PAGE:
- Asia's stocks fell after Wall Street saw its worst week for stocks and bonds this year, as speculators raised interest rate expectations ahead of critical US inflation data coming on Tuesday.
- The negative sentiment spread across major Asian indices, with a regional equities benchmark on track for its lowest closing in more than a month. US stock futures contracts fell. The S&P 500 down 1.1% last week, while the tech-heavy Nasdaq 100 fell 2.1%, marking the indexes' worst weekly performance this year.
- The losses were caused by a repricing of interest-rate expectations as investors recalculated how much US borrowing costs will climb this year. Rates are now expected to peak at 5.2% in July, up from less than 5% a month ago.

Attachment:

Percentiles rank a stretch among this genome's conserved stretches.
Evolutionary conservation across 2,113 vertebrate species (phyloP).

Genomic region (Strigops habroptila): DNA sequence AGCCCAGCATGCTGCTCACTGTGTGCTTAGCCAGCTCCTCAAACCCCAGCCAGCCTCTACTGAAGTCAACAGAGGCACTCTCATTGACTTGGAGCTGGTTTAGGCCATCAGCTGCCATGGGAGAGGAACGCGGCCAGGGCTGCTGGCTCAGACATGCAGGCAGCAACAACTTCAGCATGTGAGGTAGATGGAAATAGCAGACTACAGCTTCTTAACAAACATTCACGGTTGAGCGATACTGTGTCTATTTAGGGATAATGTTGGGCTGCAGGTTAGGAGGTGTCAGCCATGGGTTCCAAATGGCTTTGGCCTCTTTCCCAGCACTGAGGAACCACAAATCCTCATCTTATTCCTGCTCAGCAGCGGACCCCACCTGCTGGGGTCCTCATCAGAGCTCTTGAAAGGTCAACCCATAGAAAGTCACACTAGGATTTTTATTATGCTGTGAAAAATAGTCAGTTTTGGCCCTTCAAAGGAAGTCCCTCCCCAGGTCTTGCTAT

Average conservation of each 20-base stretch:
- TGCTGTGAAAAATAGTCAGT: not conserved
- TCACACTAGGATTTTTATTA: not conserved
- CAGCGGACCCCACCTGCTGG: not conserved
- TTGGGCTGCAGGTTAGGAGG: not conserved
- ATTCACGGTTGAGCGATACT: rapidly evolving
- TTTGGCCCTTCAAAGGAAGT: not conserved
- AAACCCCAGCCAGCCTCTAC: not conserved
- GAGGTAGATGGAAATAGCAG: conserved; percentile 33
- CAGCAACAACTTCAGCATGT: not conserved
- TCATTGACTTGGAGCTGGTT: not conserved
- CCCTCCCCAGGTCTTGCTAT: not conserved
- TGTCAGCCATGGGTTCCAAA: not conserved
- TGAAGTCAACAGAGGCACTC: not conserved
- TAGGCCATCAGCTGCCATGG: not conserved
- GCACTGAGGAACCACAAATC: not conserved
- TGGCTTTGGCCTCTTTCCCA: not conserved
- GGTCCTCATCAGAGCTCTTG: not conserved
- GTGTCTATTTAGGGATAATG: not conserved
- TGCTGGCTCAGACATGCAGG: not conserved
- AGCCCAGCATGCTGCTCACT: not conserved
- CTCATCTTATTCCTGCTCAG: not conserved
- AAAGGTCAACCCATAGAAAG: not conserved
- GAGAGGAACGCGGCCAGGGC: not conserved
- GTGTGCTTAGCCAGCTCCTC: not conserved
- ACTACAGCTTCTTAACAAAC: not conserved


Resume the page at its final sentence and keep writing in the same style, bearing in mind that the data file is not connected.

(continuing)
- Government bonds in Australia and New Zealand extended losses in early Asian trading on Friday, after a selloff in US government bonds that raised the 10-yr treasury yield by 7 bps.
- The yen fell after whipsawing on Friday following news that Kazuo Ueda will be chosen as the next governor of the BoJ. Initially, investors read the move as potentially hawkish. Those gains were pared after Ueda told reporters that the BoJ's stimulus should be maintained. On Tuesday, Japan's government will officially reveal the nomination of the new BoJ governor.
- Economists predict that US inflation statistics due out Tuesday will show annual consumer-price growth falling to 6.2%, the lowest rate since late 2021. The data will offer the federal open market committee with much-needed guidance in setting interest rates.